The shutdown of outdated GSM based payment system USSD has been a hot topic among Iran’s payment industry players for months. It seems that USSD is seeing its last days, though many PSPs (Payment Service Providers) are still earning millions daily and do not necessarily want to lose the massive revenue they are generating annually through this.

Due to its low security protocols which is on the GSM network, USSD has been a long talked topic at the CBI (Central Bank of Iran). Iran currently has 13 PSPs which have a monopoly now because no other company is allowed to have a PSP license as of the moment. These PSPs are responsible for card transactions in Iran which are all attached to a national payment switch called Shaparak which connects banks to the PSPs. USSD has been used mostly for mobile top-ups, bills and utility payments which translates into tens of thousands of daily transactions in Iran.

Over a year ago, CBI raised concerns about the security issues this technology had and tried to push the companies using this technology to alternative solutions such as payment over data (or in other words using the internet for data transactions). Payments on USSD had also decreased in the past months, and for a long time “mobile payment” in Iran was translated into USSD payments as it has been the closest thing to the real definition of mobile payment in Iran.

In multiple announcements, the Central Bank stated that the PSP, or the payment solution providers that are working with the PSP, must either switch to an alternative solution or use the newly developed Peyvand network which is the first tokenization network developed in Iran which is supervised by the Central Bank under the operational arm of Shaparak. It is believed that using the Peyvand network will increase the security level of USSD and would relatively solve the concerns. For the PSPs to use Peyvand tokenization network, they were requested to guide their users to register their phone number under their bank account number at their closest bank branch, in order to maintain security and identify the users. Peyvand network also tokenizes those users’ debit card number to their phone number and they become registered in the Peyvand network.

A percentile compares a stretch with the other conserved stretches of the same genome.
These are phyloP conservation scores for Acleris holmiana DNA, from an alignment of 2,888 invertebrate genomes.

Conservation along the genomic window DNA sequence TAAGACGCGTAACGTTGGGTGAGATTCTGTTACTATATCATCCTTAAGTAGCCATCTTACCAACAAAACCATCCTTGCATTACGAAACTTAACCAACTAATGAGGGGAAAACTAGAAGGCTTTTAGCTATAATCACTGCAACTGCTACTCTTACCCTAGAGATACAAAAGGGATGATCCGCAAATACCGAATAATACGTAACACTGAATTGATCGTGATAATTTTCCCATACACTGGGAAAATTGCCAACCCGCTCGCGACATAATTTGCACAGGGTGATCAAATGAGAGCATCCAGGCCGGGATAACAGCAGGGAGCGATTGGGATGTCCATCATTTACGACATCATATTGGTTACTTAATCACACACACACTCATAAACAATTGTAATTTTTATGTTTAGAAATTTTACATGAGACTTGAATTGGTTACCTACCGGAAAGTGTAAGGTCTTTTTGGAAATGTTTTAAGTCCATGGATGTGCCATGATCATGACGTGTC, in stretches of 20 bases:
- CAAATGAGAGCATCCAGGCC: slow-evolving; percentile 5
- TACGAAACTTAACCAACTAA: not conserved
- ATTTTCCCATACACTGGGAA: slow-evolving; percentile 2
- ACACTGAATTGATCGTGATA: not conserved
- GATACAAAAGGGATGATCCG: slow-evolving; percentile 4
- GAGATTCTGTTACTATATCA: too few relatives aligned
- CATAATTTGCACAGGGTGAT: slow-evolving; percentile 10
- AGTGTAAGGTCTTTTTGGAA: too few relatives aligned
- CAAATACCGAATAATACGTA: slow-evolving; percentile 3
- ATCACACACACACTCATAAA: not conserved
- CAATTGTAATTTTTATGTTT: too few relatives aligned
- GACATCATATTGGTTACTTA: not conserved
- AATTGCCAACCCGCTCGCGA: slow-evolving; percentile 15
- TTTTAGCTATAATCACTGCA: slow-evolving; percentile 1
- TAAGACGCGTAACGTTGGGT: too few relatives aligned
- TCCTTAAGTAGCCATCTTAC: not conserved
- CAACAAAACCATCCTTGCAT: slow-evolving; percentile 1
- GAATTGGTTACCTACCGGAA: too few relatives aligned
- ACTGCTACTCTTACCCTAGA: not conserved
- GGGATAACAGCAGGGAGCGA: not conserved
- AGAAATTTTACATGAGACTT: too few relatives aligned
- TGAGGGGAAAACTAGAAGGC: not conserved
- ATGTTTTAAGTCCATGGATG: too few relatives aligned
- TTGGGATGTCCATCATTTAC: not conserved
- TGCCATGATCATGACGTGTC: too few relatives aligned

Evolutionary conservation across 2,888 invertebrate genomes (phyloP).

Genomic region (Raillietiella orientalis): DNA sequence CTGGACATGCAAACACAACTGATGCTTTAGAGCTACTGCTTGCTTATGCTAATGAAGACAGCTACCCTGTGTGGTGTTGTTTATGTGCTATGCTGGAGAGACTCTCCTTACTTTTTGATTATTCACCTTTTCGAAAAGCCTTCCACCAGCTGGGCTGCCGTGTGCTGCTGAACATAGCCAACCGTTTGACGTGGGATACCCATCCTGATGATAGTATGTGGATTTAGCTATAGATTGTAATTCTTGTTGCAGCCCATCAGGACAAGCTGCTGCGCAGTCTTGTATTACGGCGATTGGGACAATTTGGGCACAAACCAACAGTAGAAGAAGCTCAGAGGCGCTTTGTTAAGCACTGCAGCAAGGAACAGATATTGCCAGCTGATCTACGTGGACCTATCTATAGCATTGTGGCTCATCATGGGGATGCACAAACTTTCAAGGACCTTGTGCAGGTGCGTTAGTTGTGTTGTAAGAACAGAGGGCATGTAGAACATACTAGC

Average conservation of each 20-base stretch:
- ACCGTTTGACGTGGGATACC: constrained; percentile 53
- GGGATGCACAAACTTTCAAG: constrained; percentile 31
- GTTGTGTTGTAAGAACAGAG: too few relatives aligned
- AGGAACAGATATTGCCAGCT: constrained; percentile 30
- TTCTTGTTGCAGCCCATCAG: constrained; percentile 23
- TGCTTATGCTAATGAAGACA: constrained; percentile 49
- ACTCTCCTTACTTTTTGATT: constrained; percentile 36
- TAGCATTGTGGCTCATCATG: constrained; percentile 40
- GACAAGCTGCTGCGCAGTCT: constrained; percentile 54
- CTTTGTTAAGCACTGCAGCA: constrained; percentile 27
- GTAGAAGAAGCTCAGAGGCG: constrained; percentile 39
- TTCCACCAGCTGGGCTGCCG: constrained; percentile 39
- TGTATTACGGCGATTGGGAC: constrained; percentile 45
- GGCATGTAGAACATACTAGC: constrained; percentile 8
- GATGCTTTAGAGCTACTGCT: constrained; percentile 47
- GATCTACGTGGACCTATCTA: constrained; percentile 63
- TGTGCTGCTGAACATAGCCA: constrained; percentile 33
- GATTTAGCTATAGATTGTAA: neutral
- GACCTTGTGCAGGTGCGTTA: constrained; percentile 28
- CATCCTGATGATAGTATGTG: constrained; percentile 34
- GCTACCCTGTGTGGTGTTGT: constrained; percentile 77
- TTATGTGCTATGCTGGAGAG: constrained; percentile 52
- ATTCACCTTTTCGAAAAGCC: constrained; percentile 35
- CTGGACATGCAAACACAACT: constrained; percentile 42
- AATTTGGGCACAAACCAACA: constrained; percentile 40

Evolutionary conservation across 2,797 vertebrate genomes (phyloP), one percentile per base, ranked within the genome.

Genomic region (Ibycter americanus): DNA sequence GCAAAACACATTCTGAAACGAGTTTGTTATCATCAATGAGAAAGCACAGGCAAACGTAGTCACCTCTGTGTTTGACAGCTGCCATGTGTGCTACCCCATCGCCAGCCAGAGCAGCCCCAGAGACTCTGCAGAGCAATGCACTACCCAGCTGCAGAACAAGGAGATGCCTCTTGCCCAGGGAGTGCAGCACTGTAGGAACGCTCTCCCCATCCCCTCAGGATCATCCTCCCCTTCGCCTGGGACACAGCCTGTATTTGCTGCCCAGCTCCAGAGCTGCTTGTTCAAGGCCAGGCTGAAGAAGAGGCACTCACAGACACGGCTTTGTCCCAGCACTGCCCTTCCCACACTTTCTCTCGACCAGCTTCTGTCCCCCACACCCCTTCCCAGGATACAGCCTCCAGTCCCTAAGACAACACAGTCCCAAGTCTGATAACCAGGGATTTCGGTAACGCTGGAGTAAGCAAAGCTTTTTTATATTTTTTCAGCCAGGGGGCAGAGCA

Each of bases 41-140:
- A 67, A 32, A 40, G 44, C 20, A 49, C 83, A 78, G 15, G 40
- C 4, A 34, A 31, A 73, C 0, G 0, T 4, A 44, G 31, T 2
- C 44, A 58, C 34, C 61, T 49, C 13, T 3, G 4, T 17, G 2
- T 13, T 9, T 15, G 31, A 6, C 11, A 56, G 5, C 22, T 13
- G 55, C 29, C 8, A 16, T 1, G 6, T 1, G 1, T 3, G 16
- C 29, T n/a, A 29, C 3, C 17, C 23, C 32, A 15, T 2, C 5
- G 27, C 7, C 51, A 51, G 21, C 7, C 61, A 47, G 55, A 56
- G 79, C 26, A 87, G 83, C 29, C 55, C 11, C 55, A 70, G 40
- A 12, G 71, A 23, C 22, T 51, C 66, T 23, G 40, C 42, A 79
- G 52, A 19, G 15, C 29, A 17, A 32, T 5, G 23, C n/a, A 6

This act would’ve ultimately diverted these users to use new alternative solutions such as mobile payment apps that are starting to operate on the data network because of the hard process. However with many complaints coming from the PSPs, the supervisor Shaparak agreed to postpone this with some minor conditions. Typically a PSP would get transaction fee from the Central Bank (will be explained in a different article) and the issuer bank which acts as the revenue generating source for PSPs. In Iran, the users pays no transaction fee and almost all payments are free of charge. With the new guidelines announced by Shaprak, if the user’s number is not on the Peyvand network database, the PSP receives no transaction fee from the mentioned organizations. This is designed in a way to push the PSPs to ultimately shut down USSD based transactions. This will also create new opportunities for mobile payment startups to provide these services. If these startups also integrate with PSPs, both PSPs and mobile payment startups can win the game by using internet and data solutions rather than USSD solutions and still receive the transactions commissions charged from the banks and CBI. Asan Pardakht one of the major payment companies which is also a PSP is one the companies that is going to lose big due to the fact that millions of its users are using its USSD solutions to pay for top-ups and utilities.

We predict the usage of USSD will reach its all time minimum state in 2017 and adoption of mobile solutions based on data will boom.

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